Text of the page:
Appeal from the Iowa District Court for Pottawattamie County, Mark J. Eveloff, Judge.
A defendant contends (1) his attorney was ineffective in failing to seek suppression of his confession and (2) the district court used an incorrect standard in ruling on his motion for new trial.
Mark C. Smith, State Appellate Defender, and Shellie L. Knipfer, Assistant Appellate Defender, for appellant.
Thomas J. Miller, Attorney General, Benjamin M. Parrott, Assistant Attorney General, Matthew D. Wilber, County Attorney, and Shelly Sedlak, Assistant County Attorney, for appellee.
Considered by Vogel, P.J., and Vaitheswaran and Bower, JJ.
A jury found Gerald McNeal guilty of two counts of burglary and one count of theft. On appeal, McNeal contends (1) his attorney was ineffective in failing to seek suppression of his confession and (2) the district court used an incorrect standard in ruling on his motion for new trial.
"Ordinarily, ineffective assistance of counsel claims are best resolved by postconviction proceedings to enable a complete record to be developed and afford trial counsel an opportunity to respond to the claim." State v. Truesdell, 679 N.W.2d 611, 616 (Iowa 2004).
McNeals suppression claim is premised on his assertion that the officer impermissibly promised leniency if he confessed. McNeal's attorney has not had an opportunity to weigh in on this assertion. See State v. McCoy, 692 N.W.2d 6, 14 (Iowa 2005) (deciding the suppression issue on direct appeal but noting that, on limited remand, attorney "testified concerning his reasons for not filing the motion to suppress"). Accordingly, we preserve the issue for postconviction relief proceedings.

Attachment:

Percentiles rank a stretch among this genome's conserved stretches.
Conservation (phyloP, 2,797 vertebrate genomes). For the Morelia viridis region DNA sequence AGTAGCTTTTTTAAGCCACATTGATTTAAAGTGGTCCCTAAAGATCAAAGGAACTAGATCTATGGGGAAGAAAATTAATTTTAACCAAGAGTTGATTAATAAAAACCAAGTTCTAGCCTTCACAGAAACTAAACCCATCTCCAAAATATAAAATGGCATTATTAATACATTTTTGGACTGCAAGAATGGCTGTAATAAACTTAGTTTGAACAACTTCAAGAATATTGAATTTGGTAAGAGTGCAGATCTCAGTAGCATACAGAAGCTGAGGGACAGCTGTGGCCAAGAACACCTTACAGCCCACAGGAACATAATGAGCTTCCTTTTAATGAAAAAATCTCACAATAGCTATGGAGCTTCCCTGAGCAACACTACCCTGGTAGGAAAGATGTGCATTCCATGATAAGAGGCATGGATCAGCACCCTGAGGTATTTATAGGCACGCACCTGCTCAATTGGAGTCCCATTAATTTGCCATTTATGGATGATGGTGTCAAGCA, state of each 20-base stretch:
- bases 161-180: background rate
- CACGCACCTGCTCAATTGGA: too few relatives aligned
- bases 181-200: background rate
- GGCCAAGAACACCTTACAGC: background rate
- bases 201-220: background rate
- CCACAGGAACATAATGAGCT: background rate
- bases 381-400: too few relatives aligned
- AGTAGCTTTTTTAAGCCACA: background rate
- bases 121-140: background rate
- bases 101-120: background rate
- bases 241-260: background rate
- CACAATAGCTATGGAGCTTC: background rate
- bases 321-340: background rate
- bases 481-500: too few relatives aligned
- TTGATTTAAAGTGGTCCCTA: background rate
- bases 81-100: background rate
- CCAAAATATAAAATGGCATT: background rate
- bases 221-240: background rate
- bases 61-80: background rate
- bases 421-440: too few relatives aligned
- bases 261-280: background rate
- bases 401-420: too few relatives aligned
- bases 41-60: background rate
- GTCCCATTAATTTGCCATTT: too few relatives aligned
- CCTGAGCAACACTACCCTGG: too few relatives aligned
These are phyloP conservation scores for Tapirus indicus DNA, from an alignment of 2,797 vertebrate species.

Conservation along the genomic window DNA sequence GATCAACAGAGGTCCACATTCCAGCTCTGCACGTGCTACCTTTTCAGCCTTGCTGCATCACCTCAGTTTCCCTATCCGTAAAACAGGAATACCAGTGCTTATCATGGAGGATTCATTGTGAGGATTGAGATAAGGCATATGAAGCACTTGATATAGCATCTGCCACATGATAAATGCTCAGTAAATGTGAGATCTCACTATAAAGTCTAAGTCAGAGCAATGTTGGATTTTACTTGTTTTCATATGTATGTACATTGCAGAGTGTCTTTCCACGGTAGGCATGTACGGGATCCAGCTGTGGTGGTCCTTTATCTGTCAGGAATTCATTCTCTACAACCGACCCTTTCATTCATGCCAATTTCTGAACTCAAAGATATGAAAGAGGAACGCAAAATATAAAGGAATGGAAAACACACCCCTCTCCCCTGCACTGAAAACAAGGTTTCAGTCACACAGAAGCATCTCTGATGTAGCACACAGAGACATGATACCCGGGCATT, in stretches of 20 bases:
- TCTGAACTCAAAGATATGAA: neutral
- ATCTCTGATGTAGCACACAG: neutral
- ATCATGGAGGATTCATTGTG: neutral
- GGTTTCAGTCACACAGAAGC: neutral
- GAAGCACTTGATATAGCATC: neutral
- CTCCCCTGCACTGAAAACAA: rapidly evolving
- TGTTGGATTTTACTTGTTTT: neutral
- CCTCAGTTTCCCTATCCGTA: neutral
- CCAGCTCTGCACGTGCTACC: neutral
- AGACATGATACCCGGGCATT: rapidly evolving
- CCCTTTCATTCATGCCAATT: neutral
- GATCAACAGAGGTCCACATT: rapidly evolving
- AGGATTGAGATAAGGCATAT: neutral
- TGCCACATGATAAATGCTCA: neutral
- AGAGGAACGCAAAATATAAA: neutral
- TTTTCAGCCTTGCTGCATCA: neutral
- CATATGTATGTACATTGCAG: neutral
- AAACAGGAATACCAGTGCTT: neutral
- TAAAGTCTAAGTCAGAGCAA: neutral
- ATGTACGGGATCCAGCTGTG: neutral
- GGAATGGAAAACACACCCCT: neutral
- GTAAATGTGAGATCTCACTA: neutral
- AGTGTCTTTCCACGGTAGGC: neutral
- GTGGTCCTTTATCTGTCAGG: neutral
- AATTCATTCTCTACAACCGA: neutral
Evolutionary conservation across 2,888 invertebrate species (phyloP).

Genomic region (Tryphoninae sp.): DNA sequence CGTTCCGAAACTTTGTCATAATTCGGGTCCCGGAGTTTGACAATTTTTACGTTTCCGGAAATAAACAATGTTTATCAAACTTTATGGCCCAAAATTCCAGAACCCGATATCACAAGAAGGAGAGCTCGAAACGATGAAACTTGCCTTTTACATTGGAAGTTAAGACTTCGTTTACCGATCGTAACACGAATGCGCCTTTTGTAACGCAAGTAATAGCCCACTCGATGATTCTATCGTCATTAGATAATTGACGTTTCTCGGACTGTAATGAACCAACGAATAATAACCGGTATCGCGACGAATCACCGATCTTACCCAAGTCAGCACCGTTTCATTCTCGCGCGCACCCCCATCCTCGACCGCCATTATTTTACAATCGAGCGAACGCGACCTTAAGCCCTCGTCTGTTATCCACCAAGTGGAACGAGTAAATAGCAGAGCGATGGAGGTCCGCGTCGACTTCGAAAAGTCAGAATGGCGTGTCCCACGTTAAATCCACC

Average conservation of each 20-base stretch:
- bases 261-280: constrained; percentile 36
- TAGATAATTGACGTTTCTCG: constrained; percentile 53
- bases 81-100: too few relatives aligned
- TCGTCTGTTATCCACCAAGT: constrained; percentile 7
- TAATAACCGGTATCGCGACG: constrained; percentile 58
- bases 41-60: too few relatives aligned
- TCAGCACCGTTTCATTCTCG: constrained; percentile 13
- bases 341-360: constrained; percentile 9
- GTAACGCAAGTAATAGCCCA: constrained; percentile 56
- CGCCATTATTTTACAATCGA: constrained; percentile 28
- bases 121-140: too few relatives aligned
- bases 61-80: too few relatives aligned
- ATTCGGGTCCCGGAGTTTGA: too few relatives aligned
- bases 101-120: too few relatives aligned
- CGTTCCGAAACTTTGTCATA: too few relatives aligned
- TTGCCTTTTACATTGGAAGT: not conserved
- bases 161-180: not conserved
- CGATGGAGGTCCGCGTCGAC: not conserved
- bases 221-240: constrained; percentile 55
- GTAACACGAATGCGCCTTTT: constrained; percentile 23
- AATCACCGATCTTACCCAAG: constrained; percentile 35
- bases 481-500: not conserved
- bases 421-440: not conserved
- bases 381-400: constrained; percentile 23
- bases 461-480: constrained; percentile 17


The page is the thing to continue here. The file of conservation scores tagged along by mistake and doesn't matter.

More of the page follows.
After the jury found guilt, McNeal filed a combined motion in arrest of judgment and motion for new trial, challenging the sufficiency of the evidence and separately asserting that the verdict was "contrary to the law and the evidence submitted at trial" and that "the weight of the evidence submitted at trial was insufficient for a conviction of the burglary and theft offenses." The State raises an error preservation concern that we find unpersuasive, then essentially concedes that the district court limited its ruling to McNeals sufficiency-of-the-evidence challenge and did not address the new trial motion premised on the weight-of-the-evidence standard. See State v. Ellis, 578 N.W.2d 655, 658 (Iowa 1998) (distinguishing the standards and stating the' weight of the evidence" refers to "a determination [by] the trier of fact that a greater amount of credible evidence supports one side of an issue or cause than the other" (quotation marks and citation omitted)). Accordingly, we affirm the ...